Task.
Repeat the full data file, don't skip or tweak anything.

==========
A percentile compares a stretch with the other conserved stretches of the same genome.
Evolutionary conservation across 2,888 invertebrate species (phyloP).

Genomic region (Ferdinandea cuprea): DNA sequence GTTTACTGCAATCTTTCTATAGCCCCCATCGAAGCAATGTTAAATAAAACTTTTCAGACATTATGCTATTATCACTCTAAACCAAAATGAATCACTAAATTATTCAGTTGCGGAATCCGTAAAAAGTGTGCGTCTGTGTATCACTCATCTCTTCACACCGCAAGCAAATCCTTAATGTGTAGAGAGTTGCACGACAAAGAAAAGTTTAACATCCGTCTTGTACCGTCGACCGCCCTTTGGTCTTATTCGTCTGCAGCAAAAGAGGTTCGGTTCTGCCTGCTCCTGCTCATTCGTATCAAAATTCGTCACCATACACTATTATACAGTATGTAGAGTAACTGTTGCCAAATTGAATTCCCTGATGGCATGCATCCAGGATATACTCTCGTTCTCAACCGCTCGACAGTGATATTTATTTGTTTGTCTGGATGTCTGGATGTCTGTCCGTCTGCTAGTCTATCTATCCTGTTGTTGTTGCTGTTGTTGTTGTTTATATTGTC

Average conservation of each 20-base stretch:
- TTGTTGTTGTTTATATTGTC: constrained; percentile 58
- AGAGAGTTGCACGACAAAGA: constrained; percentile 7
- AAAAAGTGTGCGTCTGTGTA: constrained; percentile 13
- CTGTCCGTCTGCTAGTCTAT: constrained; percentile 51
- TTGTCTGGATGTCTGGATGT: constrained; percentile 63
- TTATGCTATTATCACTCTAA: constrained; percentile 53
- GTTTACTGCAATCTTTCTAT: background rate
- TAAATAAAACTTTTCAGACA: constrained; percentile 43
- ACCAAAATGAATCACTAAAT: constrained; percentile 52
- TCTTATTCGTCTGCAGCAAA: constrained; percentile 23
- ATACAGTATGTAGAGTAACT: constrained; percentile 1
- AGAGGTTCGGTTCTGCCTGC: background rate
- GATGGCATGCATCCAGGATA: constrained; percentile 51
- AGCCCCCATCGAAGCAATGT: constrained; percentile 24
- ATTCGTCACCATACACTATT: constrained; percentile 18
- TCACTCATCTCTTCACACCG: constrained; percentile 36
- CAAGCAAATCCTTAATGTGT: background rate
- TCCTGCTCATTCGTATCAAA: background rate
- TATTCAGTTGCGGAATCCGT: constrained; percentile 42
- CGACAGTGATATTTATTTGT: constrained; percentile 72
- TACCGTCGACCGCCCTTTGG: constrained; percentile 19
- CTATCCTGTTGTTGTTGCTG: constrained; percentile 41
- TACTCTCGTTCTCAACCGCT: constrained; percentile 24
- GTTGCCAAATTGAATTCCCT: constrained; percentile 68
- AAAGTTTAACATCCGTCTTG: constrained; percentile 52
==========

A percentile compares a stretch with the other conserved stretches of the same genome.
Evolutionary conservation across 2,888 invertebrate species (phyloP).

Genomic region (Ferdinandea cuprea): DNA sequence GTTTACTGCAATCTTTCTATAGCCCCCATCGAAGCAATGTTAAATAAAACTTTTCAGACATTATGCTATTATCACTCTAAACCAAAATGAATCACTAAATTATTCAGTTGCGGAATCCGTAAAAAGTGTGCGTCTGTGTATCACTCATCTCTTCACACCGCAAGCAAATCCTTAATGTGTAGAGAGTTGCACGACAAAGAAAAGTTTAACATCCGTCTTGTACCGTCGACCGCCCTTTGGTCTTATTCGTCTGCAGCAAAAGAGGTTCGGTTCTGCCTGCTCCTGCTCATTCGTATCAAAATTCGTCACCATACACTATTATACAGTATGTAGAGTAACTGTTGCCAAATTGAATTCCCTGATGGCATGCATCCAGGATATACTCTCGTTCTCAACCGCTCGACAGTGATATTTATTTGTTTGTCTGGATGTCTGGATGTCTGTCCGTCTGCTAGTCTATCTATCCTGTTGTTGTTGCTGTTGTTGTTGTTTATATTGTC

Average conservation of each 20-base stretch:
- TTGTTGTTGTTTATATTGTC: constrained; percentile 58
- AGAGAGTTGCACGACAAAGA: constrained; percentile 7
- AAAAAGTGTGCGTCTGTGTA: constrained; percentile 13
- CTGTCCGTCTGCTAGTCTAT: constrained; percentile 51
- TTGTCTGGATGTCTGGATGT: constrained; percentile 63
- TTATGCTATTATCACTCTAA: constrained; percentile 53
- GTTTACTGCAATCTTTCTAT: background rate
- TAAATAAAACTTTTCAGACA: constrained; percentile 43
- ACCAAAATGAATCACTAAAT: constrained; percentile 52
- TCTTATTCGTCTGCAGCAAA: constrained; percentile 23
- ATACAGTATGTAGAGTAACT: constrained; percentile 1
- AGAGGTTCGGTTCTGCCTGC: background rate
- GATGGCATGCATCCAGGATA: constrained; percentile 51
- AGCCCCCATCGAAGCAATGT: constrained; percentile 24
- ATTCGTCACCATACACTATT: constrained; percentile 18
- TCACTCATCTCTTCACACCG: constrained; percentile 36
- CAAGCAAATCCTTAATGTGT: background rate
- TCCTGCTCATTCGTATCAAA: background rate
- TATTCAGTTGCGGAATCCGT: constrained; percentile 42
- CGACAGTGATATTTATTTGT: constrained; percentile 72
- TACCGTCGACCGCCCTTTGG: constrained; percentile 19
- CTATCCTGTTGTTGTTGCTG: constrained; percentile 41
- TACTCTCGTTCTCAACCGCT: constrained; percentile 24
- GTTGCCAAATTGAATTCCCT: constrained; percentile 68
- AAAGTTTAACATCCGTCTTG: constrained; percentile 52